RRecently, Dr Paulin Ruhato Banguti, a consultant anesthesiologist at King Faisal Hospital, won an international award - the WFSA Innovation award for his countrywide Anesthesia Practice Network (APN) for education, mentorship and patient safety in Rwanda.
Although Banguti is an excited man after the recognition, behind the smiling face is a bumpy journey on his way to becoming an accomplished medic.
Born in 1975 to Venance Ruhato and Josephine Mpabadashima in the Democratic Republic of Congo, Banguti is the seventh child in a family of 14.
“My mother was a housewife while my father worked as a miner, that is how he raised money to support us,” Banguti narrates.
Banguti, who attended Ecole Primarie De Dima in Kapata and Katanga, and Institute Technique de Mutoshi for his secondary education, says among the subjects he studied, chemistry turned out to be his favourite.
“When I completed secondary school, I was retained to serve as a tutorial assistant for two years,” he says.
Joining medical school
For two years Banguti taught, until 1995 when he had to decide what to do next. His parents, although they wanted him in school, could not meet the financial demands at university. His elder brother, an Electronics engineer by profession, took on the weight.
“One day, my elder brother asked me what I wanted to do. I couldn’t imagine myself doing anything besides chemistry. He suggested that I take on medicine because then I would be more relevant to society.”
Banguti decided to leave his parents’ home in Lubumbashi to join Medical School at Université Catholique de Bukavu, despite the fact that he had no background in Biology, unlike his new classmates who had studied the subject in high school.
His choice of the medical field as a profession would prove even more relevant as there were a number of insurgencies in the region at the time, including attacks by rebel forces led by Laurent Kabila against the president of then Zaire (now DRC) Mobutu Sese Seko Kuku Ngbendu Wa Za Banga.
“There were so many casualties and very few medical professionals,” he recalls.
However, the unending conflicts at the time severely affected his studies.
“I had a lot of breaks during my studies in this period. Instead of 9 months for an academic year, we would spend 15 months and I ended up doing my course for 8 years.”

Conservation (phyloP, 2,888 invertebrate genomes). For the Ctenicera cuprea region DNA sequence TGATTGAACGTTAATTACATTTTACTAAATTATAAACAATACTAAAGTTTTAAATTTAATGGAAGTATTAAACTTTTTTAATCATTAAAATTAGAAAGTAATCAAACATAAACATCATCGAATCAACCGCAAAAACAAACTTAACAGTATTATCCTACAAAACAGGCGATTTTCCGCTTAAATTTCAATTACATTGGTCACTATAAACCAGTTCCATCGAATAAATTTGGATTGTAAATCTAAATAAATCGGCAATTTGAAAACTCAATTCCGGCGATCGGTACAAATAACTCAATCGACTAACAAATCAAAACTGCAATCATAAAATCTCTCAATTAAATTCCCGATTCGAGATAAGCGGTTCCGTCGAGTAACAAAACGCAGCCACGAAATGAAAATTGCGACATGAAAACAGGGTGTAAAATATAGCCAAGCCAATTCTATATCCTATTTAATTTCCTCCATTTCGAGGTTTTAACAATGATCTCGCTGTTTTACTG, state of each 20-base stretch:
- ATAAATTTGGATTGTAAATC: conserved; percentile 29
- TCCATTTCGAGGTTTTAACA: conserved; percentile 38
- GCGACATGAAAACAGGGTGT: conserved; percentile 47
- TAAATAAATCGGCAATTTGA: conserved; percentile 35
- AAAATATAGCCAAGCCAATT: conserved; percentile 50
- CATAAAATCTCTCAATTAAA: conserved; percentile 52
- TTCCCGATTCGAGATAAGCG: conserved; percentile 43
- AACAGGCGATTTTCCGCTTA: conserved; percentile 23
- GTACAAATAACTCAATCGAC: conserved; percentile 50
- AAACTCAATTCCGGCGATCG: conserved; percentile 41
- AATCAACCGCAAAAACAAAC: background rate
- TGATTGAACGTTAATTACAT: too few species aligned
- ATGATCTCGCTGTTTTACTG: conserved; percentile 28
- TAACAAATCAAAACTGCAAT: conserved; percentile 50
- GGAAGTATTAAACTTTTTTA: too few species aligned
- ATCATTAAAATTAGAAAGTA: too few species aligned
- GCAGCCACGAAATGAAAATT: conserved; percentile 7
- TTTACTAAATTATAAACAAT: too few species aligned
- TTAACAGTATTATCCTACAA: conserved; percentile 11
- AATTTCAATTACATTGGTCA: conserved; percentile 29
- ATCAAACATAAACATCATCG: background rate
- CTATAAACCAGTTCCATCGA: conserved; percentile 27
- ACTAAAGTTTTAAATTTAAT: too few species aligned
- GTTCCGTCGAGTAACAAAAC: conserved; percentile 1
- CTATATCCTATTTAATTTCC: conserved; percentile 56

Branching into anaesthesia
After completing medical school, Banguti joined Kabutare Hospital in 2004 as a General Practitioner where he spent only six months before transferring to Ruhengeri district hospital in 2005.
At Ruhengeri, Banguti worked in Obstetrics and maternity.
“At that time Ruhengeri hospital was known because of Dr. Toll who had migrated from Cambodia to France because of war. As Toll performed surgery, I was inspired and while working with our anaesthesiologist Herve, I became involved in resuscitation. He then introduced me to the critical care and anaesthesia departments.”
In July 2005, Dr. Banguti married Elizabeth Uwema.
Shortly after this, when the National University of Rwanda launched postgraduate programs in anaesthesia, gynaecology, surgery, internal medicine and pediatrics, Banguti was advised to apply for a master’s course. His first choice was gynaecology and anaesthesia second.
On October 1, 2005, Banguti was admitted to the postgraduate anaesthesia programme; he was disappointed.
“Truth is, I didn’t like it at first because I had missed out on my first choice,” says Banguti, smiling. “However, Dr Munyarugamba the then director advised me to take on the programme because he thought it was perfect for me.”
Unlike most anaesthesiologists, Dr Banguti spent an extra 7 years doing the anaesthesia course. Four years for the masters at University of Rwanda and 1 year in Canada training in non technical skills, plus 2 more years in Belgium training in cardiac anaesthesia.
Winning an international award
Banguti’s recognition comes after his efforts to increase safety in medical practices during anaesthesia. He explains:
“You realize we are over 12 million people in the country with around 50 hospitals and 120 operating rooms.
Surgeons are about 40 and gynaecologists are around 50 whereas the general practitioners are many. Most general practitioners are young and some surgeons are inexperienced. This means there is a risk for mortality to rise.”
In addition, there are 13 physician anaesthesiologists mostly located in Kigali and 400 non-physician anaesthesiologists.
Banguti’s argument is that in order to fill the gap of experienced anaesthesiologists, a network is needed.
“We have created a network between anaesthesiologists, surgeons and general practitioners all over the country to promote patients’ safety as well reduce on the burden of surgical disease. It is a set of safety protocols to improve maternal health and we are always in touch with different professionals all over the country.
Consultations can be made by practitioners from any district hospital and through this network even using a phone call, and advice can be disseminated to help make patient operations as safe as possible”
Dr Paulin Ruhato Banguti is married with two girls and two boys and is currently the Director of the Anaesthesia programme at the University of Rwanda. His innovation is changing the face of changing anaesthesia practices in Rwanda.
Also some of his works such as SAFE (safe Anaesthesia from Education) have been published in the Canadian Journal of Anaesthetics, and others in the British Journal of Anaesthesia.